On Wednesday morning, Elon Musk's company reported that it delivered 90,700 vehicles in Q4 -- up 8% sequentially and over 200% annually, but below an analyst consensus of roughly 92,000. Model 3 deliveries totaled 63,150, up 13% sequentially and far above year-ago deliveries of just 1,550, but below a consensus estimate of 64,900.
Deliveries for Tesla's Model S luxury sedan fell 11% annually to 13,500 and missed a consensus of 14,200. Deliveries for the Model X luxury crossover rose 7% to 14,050 and beat a consensus of 13,600. For the whole of 2018, 99,394 Model S and X units were delivered, down 2% relative to 2017 and slightly below Tesla's prior guidance of 100,000.
Tesla also announced that it's cutting Model 3, S and X prices across the board by $2,000. The company claimed the move is an attempt to partly offset a 50% reduction (effective January 1st) in the U.S. federal electric vehicle tax credit from $7,500 to $3,750.
As of the time of this article, Tesla's shares are down 6.3% to $311.50. With the help of a strong Q3 report in which the company disclosed significant earnings and cash-flow improvement, Tesla surged from an early-October low of $247.77 to an early-December high of $379.49, before getting hit by December's market selloff.
Notably, Tesla says that over 75% of its Q4 Model 3 orders came from new customers, rather than people who had put down $1,000 for a reservation before it opened up its Model 3 order system to the general public in July. While this stat could be taken as a sign of growing consumer interest in the Model 3, it also suggests a large percentage of consumers who got a reservation want a cheaper version of the Model 3 to launch before placing an order.
And there still appear to be a lot of reservation holders out there. Tesla reported having 420,000 Model 3 net reservations at the end of Q2, before its order system was opened up. In its Oct. 25 Q3 report, the company said that less than 20% of the 455,000 net reservations it had as of August 2017 have been cancelled.
For now, Tesla's cheapest Model 3 is its Mid Range Battery model, which launched in October, has a 260-mile range and comes with a $44,000 starting price. On the Q3 earnings call, Musk indicated customers would begin getting their hands on the Standard Battery version of the Model 3, which has been promised to have a 220-mile range and $35,000 starting price, in February or March.
However, it's still unknown just how rapidly Tesla will ramp production of the Standard Battery Model 3, and just how profitable it will be for a company that scrambled in 2018 to become cash-flow positive and avoid a fresh capital raise. Last May, Musk claimed that Tesla would "lose money and die" if it began making the Standard Battery Model 3 right away. On the Q3 call, he said his company is "pushing very hard" to bring the car's cost of goods sold (COGS) below $30,000.
Meanwhile, Tesla's Q4 figures and $2,000 price cuts suggest that the Model 3 versions that it currently sells are increasingly demand-constrained rather than supply-constrained. The company missed Model 3 delivery estimates even though it launched a cheaper version of the car early in Q4, and even though one would expect a flurry of year-end orders from American buyers looking to get a $7,500 federal tax credit for their purchase while it's still available.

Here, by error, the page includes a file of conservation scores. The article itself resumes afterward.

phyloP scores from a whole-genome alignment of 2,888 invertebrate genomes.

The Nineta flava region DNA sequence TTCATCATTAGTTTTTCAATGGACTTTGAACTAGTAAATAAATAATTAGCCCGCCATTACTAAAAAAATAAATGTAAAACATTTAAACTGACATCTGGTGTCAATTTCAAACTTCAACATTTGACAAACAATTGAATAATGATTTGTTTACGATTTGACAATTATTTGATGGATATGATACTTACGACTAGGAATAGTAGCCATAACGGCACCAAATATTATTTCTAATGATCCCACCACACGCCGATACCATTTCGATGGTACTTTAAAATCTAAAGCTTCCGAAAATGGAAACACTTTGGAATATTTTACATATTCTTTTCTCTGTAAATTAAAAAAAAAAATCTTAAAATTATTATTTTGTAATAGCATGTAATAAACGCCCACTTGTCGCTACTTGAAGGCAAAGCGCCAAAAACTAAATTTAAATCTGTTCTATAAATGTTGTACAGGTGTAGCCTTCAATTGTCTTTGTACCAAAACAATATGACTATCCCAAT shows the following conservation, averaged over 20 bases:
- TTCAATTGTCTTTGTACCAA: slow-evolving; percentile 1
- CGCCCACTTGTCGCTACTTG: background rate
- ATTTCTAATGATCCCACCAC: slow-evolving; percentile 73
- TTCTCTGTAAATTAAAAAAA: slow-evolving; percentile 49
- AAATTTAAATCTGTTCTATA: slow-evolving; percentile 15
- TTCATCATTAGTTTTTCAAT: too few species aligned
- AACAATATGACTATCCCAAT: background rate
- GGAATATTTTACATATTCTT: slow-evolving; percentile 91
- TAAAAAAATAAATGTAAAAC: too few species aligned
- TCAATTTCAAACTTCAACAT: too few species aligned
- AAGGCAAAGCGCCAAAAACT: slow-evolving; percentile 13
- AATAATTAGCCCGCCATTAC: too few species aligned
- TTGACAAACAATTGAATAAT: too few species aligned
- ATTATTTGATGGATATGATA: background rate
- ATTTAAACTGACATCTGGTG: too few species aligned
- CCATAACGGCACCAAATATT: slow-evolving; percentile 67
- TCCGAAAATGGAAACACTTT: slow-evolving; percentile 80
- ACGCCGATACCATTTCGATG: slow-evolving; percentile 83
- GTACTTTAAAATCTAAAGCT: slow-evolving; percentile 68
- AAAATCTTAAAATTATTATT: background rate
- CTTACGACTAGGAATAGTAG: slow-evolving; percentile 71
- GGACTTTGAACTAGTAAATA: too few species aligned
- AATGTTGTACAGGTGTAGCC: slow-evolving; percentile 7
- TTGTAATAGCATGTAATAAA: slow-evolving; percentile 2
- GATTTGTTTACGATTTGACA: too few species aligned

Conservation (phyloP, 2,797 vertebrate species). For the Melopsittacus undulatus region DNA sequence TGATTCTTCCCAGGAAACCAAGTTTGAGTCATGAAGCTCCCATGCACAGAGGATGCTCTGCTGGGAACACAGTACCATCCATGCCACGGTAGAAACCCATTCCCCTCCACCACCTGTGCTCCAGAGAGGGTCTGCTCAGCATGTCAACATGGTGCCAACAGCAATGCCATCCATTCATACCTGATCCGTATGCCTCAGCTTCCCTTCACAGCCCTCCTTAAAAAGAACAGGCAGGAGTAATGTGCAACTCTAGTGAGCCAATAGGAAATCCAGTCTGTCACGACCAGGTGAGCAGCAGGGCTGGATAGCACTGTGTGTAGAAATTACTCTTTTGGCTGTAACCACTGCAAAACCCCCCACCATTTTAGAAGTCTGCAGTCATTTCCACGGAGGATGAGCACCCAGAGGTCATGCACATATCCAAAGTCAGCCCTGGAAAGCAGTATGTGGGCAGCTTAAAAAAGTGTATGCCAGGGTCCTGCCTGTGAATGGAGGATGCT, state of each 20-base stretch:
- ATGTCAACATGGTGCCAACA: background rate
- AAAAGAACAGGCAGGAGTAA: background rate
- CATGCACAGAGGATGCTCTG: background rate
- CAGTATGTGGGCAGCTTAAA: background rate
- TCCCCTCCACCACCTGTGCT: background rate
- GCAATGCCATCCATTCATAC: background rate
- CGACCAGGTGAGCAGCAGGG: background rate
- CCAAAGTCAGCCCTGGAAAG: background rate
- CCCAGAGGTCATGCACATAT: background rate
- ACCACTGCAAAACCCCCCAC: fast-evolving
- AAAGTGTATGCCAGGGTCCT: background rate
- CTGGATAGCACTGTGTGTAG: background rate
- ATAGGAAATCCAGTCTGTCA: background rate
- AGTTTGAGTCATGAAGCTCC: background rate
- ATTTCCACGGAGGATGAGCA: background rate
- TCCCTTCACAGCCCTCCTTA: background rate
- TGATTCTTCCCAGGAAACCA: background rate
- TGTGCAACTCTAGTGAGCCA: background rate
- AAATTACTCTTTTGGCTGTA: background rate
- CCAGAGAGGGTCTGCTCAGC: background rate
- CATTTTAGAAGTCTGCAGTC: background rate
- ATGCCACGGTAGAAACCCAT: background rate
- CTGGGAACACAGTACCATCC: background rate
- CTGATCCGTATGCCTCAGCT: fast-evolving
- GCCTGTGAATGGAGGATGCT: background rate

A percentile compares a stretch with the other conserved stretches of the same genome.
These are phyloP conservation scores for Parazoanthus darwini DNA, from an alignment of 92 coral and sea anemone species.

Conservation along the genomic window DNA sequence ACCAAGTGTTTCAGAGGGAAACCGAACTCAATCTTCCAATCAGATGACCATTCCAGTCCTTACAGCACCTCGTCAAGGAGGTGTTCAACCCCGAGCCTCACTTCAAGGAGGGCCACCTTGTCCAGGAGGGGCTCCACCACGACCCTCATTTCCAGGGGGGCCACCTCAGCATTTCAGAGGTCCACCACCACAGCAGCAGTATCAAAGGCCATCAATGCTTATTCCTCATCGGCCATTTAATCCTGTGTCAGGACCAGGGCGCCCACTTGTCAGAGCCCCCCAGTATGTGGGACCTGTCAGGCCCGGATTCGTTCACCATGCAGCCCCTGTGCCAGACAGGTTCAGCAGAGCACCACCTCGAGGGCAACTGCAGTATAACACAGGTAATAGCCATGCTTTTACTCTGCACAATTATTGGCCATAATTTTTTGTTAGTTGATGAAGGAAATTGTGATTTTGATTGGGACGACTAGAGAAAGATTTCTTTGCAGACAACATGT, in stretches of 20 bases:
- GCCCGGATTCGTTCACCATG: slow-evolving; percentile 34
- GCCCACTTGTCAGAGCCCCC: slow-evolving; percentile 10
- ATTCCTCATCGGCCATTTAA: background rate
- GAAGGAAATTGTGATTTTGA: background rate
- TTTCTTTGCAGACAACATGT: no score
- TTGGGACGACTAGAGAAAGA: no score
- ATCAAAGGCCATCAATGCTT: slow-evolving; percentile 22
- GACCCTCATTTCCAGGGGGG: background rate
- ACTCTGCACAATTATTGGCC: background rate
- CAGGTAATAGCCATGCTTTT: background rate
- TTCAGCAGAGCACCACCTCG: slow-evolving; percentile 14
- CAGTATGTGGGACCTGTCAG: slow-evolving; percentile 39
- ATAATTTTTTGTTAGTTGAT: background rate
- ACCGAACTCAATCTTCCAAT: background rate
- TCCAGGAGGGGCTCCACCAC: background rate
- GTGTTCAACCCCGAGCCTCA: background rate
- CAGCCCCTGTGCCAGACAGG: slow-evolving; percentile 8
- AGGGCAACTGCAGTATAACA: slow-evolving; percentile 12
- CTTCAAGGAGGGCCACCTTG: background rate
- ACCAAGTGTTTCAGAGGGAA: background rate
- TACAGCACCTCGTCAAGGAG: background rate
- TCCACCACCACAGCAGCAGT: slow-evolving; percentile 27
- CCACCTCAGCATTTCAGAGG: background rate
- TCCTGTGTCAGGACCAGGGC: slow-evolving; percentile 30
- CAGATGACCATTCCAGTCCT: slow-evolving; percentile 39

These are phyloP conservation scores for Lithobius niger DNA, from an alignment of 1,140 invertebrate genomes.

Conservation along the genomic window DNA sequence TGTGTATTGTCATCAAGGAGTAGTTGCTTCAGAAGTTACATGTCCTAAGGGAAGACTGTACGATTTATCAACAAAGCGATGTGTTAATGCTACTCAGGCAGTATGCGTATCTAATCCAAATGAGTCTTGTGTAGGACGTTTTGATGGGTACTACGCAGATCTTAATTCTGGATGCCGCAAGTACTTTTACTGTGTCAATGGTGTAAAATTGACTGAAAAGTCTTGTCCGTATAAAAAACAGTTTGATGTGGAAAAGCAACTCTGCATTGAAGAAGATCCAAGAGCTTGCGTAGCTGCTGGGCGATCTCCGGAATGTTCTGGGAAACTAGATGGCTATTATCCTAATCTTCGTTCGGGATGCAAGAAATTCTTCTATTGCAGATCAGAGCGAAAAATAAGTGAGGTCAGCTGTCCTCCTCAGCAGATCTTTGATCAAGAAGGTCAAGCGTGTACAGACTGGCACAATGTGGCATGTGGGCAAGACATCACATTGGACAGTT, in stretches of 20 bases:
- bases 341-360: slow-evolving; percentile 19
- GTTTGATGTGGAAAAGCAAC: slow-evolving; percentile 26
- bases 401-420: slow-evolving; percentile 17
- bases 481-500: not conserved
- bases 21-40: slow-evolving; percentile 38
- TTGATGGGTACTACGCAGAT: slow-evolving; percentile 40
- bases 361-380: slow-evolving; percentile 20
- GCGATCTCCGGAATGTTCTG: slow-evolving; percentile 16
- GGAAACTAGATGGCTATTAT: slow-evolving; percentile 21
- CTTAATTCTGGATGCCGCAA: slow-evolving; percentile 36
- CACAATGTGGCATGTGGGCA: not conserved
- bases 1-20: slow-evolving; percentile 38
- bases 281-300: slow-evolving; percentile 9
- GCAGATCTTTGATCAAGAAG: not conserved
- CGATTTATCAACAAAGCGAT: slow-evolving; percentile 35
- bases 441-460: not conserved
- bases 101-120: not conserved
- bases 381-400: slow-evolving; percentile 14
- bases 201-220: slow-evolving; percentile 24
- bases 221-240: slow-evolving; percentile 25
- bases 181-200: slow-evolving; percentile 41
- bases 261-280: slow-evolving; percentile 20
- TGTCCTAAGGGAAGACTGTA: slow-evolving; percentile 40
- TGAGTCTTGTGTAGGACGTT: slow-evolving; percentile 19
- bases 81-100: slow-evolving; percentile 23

In addition, after having nearly doubled sequentially in Q3, Tesla's Model 3 production rose a more modest 15% in Q4 to 61,394. That implies weekly production of slightly over 4,700 -- a level well below the 6,000-unit weekly rate that Tesla said in its Q2 shareholder letter that it was aiming to reach by late August.
Separately, the Model S deliveries miss indicates (unsurprisingly) that Model 3 sales are eating into demand for Tesla's original electric sedan. It also raises questions about whether Tesla will be able to hit a 2019 analyst consensus for Model S deliveries to grow slightly to a level of 50,800.
As Tesla is eager to stress in its Q4 deliveries report, the company still has some major levers to press for boosting Model 3 demand outside of launching a Standard Battery model. European and Chinese deliveries are promised to start in February -- eventually, demand in both markets will be met via local Gigafactories -- and the company plans to begin making a right-hand drive version of the car (needed for markets such as the U.K. and Japan) "later in 2019." It also plans to make Model 3 leasing options available this year.
Tesla is of course also pushing ahead with plans to launch its low-cost Model Y crossover. Musk has indicated the Model Y, which will lean heavily on the Model 3's design, will be unveiled on March 15, and that volume production will start at some point in 2020.
However, with Tesla having ended 2018 sporting a $57 billion market cap ($10 billion higher than that of General Motors (GM - Get Report) , a lot of future Model 3 and Model Y sales growth has clearly been priced into its stock. That limited margin of error is likely why markets are responding so harshly to a deliveries report that suggests demand for Tesla's current sedan lineup is a little weaker than expected.